2019-06-12 15:00:00

Even a recovering Bob Dylan fanatic like me might make it through Rolling Thunder Revue: A Bob Dylan Story by Martin Scorsese without catching any of its tricks. Martin Scorsese’s previous Dylan documentary, No Direction Home, is pretty straightforward; this new one, focusing on his 1975 tour, is more playful with the truth.

Toward the end, for example, I realized that one of the film’s talking head commentators looked weirdly familiar. It was actor Michael Murphy, reflecting on a carnival-like 1975 tour Dylan headlined, with Joan Baez, Ramblin’ Jack Elliott, Allen Ginsberg, Joni Mitchell, Mick Ronson, and many others along for the ride.

But Murphy wasn’t talking as a fan: he was speaking as Rep. Jack Tanner, the character he created with director Robert Altman and cartoonist Garry Trudeau for the 1988 HBO miniseries Tanner ’88, and the Sundance Channel’s 2004 follow-up, Tanner on Tanner. It’s not exactly the most widely remembered show in television history—and what “Tanner” was saying didn’t sound all that implausible, making it easy for a viewer to get duped.

So why include something like this in a so-called documentary at all? Because being obsessed with Bob Dylan means analyzing and scrutinizing and holding each note up to the light to find new interpretations. In this world a raucous sing-along with the chorus “everybody must get stoned!” couldn’t possibly just be about getting stoned—but any mention of the word “rain” must mean heroin. A track about the end of a relationship, called “Sara,” couldn’t just be about Dylan’s impending divorce, even if he got divorced from a woman named Sara. As a capital-G genius (thank you, Swedish Academy!), everything Dylan does and says has to have some additional meaning.

Dylan brought this on himself. He came on the scene in the early 1960s, claiming to be a hobo riding the rails who sang a song to Woody Guthrie in a New York hospital. He was actually a middle-class kid named Robert Zimmerman—but he did make that hospital visit! His 2004 memoir, Chronicles: Volume One, was a best seller, but biographer Clinton Heylin calls parts of it “a work of fiction.” In Rolling Thunder Revue, an off-screen interviewer—possibly Scorsese, although it’s tough to tell—asks Dylan to summarize the 1975 tour. “I don’t remember a thing about [it]…I wasn’t even born!” Dylan replies. He wears the elusive nature of truth like a bolo tie.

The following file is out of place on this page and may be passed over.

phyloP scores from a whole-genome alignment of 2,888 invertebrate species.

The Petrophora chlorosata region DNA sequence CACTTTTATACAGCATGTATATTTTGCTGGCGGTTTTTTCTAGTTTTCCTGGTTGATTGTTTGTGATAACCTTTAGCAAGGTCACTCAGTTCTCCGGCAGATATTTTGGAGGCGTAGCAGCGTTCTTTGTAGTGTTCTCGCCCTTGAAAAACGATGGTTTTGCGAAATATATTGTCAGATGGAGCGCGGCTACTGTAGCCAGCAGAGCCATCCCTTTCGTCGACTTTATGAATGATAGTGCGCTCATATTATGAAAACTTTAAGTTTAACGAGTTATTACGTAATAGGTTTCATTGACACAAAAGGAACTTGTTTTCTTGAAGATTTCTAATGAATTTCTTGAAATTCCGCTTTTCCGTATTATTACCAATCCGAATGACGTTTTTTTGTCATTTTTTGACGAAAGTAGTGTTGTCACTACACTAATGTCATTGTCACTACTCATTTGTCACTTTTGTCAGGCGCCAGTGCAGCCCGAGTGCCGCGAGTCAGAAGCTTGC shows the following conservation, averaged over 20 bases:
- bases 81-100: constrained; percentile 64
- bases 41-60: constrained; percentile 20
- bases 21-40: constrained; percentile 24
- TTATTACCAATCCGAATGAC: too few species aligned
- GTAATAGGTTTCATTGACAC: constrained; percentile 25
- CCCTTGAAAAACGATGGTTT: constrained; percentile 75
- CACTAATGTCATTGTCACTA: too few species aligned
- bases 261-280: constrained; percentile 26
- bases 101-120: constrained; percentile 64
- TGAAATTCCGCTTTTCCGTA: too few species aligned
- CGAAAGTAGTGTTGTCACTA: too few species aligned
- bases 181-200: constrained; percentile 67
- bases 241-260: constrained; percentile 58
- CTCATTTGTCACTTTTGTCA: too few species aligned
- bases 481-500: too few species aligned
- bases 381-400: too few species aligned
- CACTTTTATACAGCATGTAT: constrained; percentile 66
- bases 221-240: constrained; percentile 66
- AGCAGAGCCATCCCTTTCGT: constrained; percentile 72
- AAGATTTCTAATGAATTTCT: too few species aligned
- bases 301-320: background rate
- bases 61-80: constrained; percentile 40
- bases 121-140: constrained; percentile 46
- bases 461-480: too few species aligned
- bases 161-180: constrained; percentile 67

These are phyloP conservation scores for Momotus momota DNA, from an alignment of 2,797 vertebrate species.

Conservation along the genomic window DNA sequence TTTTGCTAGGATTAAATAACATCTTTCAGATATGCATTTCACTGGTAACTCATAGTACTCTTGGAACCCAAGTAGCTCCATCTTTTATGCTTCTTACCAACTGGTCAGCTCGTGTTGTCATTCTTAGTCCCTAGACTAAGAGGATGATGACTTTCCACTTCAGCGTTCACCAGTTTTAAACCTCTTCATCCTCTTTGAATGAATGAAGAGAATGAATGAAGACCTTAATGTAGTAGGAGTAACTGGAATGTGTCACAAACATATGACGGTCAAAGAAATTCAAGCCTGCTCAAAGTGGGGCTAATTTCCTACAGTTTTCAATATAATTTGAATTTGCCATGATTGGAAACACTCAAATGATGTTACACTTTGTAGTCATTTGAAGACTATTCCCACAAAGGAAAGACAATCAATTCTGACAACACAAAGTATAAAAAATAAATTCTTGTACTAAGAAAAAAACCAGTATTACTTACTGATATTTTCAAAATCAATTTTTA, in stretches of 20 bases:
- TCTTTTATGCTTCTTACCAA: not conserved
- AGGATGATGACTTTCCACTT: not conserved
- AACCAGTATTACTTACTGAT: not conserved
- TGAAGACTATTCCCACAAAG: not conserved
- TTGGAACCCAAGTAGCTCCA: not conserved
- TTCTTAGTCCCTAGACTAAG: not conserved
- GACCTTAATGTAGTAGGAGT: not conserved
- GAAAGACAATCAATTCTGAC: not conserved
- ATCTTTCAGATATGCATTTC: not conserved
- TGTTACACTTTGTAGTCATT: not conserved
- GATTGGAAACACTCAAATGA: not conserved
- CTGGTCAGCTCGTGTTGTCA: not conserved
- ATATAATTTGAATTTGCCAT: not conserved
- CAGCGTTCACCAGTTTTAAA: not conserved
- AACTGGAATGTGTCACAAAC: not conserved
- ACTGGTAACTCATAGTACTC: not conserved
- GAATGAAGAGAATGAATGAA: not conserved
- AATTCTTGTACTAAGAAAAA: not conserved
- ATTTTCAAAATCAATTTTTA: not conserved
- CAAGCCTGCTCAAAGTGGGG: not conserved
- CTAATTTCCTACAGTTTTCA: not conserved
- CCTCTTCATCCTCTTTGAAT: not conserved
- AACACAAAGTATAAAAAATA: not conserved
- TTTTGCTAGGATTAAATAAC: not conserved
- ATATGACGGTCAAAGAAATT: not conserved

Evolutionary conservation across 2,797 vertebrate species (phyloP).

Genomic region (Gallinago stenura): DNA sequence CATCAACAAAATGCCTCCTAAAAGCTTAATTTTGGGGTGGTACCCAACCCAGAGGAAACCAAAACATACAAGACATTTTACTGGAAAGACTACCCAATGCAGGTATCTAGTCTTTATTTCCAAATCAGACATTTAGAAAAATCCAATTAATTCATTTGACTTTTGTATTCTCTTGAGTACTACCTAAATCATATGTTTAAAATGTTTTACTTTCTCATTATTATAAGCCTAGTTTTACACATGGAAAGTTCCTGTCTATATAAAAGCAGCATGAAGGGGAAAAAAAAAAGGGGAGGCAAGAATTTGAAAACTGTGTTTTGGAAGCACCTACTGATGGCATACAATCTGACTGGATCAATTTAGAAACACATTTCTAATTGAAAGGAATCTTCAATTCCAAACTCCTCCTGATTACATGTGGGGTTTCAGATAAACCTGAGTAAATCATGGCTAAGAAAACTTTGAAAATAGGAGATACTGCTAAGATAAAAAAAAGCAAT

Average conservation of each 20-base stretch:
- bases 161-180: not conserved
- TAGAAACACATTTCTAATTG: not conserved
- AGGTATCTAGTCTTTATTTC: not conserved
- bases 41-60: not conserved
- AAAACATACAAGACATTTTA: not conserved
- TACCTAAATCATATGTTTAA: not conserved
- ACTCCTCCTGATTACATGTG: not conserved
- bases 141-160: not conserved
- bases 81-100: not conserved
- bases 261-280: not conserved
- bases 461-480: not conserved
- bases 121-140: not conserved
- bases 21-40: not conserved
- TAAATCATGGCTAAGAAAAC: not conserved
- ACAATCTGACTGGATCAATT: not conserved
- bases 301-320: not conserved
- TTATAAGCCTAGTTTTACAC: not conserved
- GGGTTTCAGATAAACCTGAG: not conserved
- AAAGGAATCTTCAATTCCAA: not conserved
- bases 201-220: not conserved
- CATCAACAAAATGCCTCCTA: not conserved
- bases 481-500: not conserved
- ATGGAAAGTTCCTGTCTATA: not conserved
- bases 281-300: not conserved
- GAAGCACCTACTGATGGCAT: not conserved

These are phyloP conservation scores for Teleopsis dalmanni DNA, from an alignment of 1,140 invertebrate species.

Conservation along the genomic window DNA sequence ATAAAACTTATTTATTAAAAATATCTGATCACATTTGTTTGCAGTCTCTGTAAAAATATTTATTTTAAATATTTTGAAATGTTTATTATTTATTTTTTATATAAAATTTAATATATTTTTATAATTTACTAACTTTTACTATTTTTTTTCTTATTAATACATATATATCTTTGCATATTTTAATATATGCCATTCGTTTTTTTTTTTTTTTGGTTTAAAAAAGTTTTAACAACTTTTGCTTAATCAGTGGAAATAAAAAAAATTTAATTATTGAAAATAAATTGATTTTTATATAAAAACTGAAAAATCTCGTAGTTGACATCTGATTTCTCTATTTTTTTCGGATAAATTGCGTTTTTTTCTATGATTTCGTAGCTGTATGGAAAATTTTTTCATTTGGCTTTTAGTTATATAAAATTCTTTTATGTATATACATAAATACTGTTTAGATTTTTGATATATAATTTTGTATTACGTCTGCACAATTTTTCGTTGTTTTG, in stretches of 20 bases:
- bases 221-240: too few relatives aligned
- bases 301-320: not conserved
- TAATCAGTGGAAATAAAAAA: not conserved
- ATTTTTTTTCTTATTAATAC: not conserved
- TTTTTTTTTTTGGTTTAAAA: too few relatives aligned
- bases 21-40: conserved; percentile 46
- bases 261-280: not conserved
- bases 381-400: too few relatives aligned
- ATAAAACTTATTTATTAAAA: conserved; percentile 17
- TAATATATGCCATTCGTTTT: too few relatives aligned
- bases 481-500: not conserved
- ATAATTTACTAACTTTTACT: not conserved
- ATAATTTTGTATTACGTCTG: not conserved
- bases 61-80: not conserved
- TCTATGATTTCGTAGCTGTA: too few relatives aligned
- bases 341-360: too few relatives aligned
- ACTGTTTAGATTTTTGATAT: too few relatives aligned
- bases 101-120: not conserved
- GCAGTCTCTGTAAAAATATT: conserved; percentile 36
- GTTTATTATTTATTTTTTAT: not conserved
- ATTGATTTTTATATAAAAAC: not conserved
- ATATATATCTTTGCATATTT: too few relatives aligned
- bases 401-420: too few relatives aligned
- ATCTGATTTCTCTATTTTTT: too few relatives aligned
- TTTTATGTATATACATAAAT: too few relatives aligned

So here is something of a scorecard for Rolling Thunder Revue, an attempt at gauging more precisely what in the film is real, and what’s not. It’s likely an imperfect list, but that’s probably the best we can do; when I asked Netflix for clarification on a few points, this was the response I received: “The film is not a typical documentary—meaning Marty and team cleverly blended fact and fiction to conjure the essence of the tour and the times…We are not specifically discussing all the choices and why, and want to keep the surprise elements of the film for first-time viewers to experience as they are watching.”

Rep. Jack Tanner: 100% FAKE

As mentioned above, Jack Tanner is a character played by Michael Murphy (costar of Woody Allen’s Manhattan, Wes Craven’s Shocker, and Brett Ratner’s X-Men: The Last Stand), created by Robert Altman and Doonesbury’s Garry Trudeau. In Rolling Thunder Revue, he spins a yarn about President Jimmy Carter scoring him tickets to the show. Carter was indeed a Dylan fan, but the truth ends there. Tanner ’88, the political satire in which the Tanner character was born, boasts cameos from people like Ralph Nader, Studs Terkel, and Art Buchwald. Ain’t that a party! Cynthia Nixon also plays the candidate’s college-age daughter. Tanner on Tanner (2004), in which the character also appears, is probably the only series out there with footage of Al Franken playing racquetball.

Stefan van Dorp: 98% FAKE